How to balance work, life and exams

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Time- revision

Below is a full list of things you’re expected to do as an A Level/sixth form student:

  • Study and revise
  • Work
  • Keep in touch with old friends
  • Spend time on a hobby
  • Do some form of excercise
  • Read recreationally
  • Make time for yourself
  • Help out around the house
  • Spend time with your family
  • Prepare for university
  • Feed the dog.

Even attempting to fit all of this in may have you feeling a little:

Nope, nope, nope

If trying to do everything sounds impossible, that’s because it is. Still, some things have to get done – like your part time job, or your revision, or the two hours of video games per night because it’s something you actually look forward to (no joke, this is important). 

Here’s our top tips on how to keep your work/life balance from exploding during revision.

1. Keep track of your time for a week

keep track of your time

How are you actually spending your time at the moment? Have you got absolutely no time to revise or are you spending too much time doing something else? Time to utilise the Gantt chart. The Gantt chart shows you where there might be gaps in your time by getting you to list your tasks and how much time you spend on them throughout the week. With this, you’ll be able to reorganise your time. If you’re spending too long playing video games, watching Netflix or pulling too many shifts at work (money is nice but passing your exams is nicer), you may want to shift your diary around. Want to see how a Gantt chart works? Our student George shows you his time management tips in his vlog.

2. Ask for help at work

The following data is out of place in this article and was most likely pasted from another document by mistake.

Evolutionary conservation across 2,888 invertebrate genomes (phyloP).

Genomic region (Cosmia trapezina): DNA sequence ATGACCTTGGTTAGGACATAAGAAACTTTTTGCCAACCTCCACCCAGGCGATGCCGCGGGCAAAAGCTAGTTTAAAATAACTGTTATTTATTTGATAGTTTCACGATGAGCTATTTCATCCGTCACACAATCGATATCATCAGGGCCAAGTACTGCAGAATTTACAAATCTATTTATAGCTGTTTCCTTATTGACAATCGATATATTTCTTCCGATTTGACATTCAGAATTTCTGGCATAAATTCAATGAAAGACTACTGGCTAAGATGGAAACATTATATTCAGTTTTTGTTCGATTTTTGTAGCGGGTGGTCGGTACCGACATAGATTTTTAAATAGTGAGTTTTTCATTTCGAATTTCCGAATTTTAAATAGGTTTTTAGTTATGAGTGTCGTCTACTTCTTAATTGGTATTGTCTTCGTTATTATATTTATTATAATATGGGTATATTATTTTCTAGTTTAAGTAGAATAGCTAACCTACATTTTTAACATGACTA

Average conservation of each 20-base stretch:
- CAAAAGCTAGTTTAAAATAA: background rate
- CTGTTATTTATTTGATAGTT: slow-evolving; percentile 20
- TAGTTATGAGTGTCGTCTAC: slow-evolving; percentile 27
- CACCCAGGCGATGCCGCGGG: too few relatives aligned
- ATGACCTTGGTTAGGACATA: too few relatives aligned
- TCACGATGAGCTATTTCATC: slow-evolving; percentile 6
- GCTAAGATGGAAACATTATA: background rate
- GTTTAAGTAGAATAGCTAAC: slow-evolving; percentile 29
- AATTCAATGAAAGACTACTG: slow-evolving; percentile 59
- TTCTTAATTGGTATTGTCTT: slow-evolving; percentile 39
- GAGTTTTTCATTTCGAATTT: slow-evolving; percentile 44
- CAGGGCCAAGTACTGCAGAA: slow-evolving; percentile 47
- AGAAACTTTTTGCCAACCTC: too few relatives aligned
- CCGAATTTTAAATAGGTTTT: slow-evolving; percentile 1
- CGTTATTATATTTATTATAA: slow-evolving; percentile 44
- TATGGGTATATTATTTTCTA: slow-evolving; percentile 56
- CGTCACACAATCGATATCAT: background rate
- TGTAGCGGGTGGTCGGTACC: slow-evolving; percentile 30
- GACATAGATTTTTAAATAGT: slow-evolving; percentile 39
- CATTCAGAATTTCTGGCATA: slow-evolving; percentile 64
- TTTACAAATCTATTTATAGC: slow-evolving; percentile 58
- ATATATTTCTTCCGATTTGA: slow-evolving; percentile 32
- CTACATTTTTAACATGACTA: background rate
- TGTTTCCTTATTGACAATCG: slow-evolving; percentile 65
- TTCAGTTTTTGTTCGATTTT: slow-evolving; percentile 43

Your exams are important, and if you’re working, your manager will most likely understand. If you’re getting a lot of shifts, or difficult shifts, ask if your revision time could be considered when the rota is developed.

sarah shah

You’re not going to lose anything, and if you’re anxious about it, remember they can only say no – so get in there and ask as soon as possible so your manager can work around it.

3. Plan something fun and stick to it

We all need something to look forward to, and having something to work towards really improves your motivation. If you’re busy with work, revision, family and friends it can sometimes feel like your time isn’t your own, so plan something that you want to do for the end of the week as a reward for your hard work. Think about whether you want to do something alone, go and see friends or spend time with family and actually pencil it in to your diary or revision timetable.

Knowing you’ve scheduled some leisure time in the week to balance out your work life will keep you motivated and less likely to skip on the revision.

4. Sync your schedules

get together

There’s no such thing as too much planning. Have a timetable for revision and build in your work time. Ask when your friends are free that week and see if there’s a gap where you might be able to get together. It sounds boring (and it really is) but keeping your life planned out for the next few months could really help you get everything done and still have a good time. If you keep an accurate timetable and there’s no free space on it, it’s probably a sign that you should cut back on some of your activities.

If you need help, download our revision timetable template.

5. Delegate, sacrifice and learn to say no

Big reader? Go for a weekend bookathon. Film fanatic or game addict? Take one or two days to binge on your favourite activities. There’s no need to sacrifice your hobbies during exam season but you may need to think about timing them differently. Either do a little each day or take one or two days a week to do whatever you want – just see what works for you.  

It’s also important to learn to say no. If you’ve been looking forward to binging your favourite show all week but a friend wants to go out, think about what you really want to do.  

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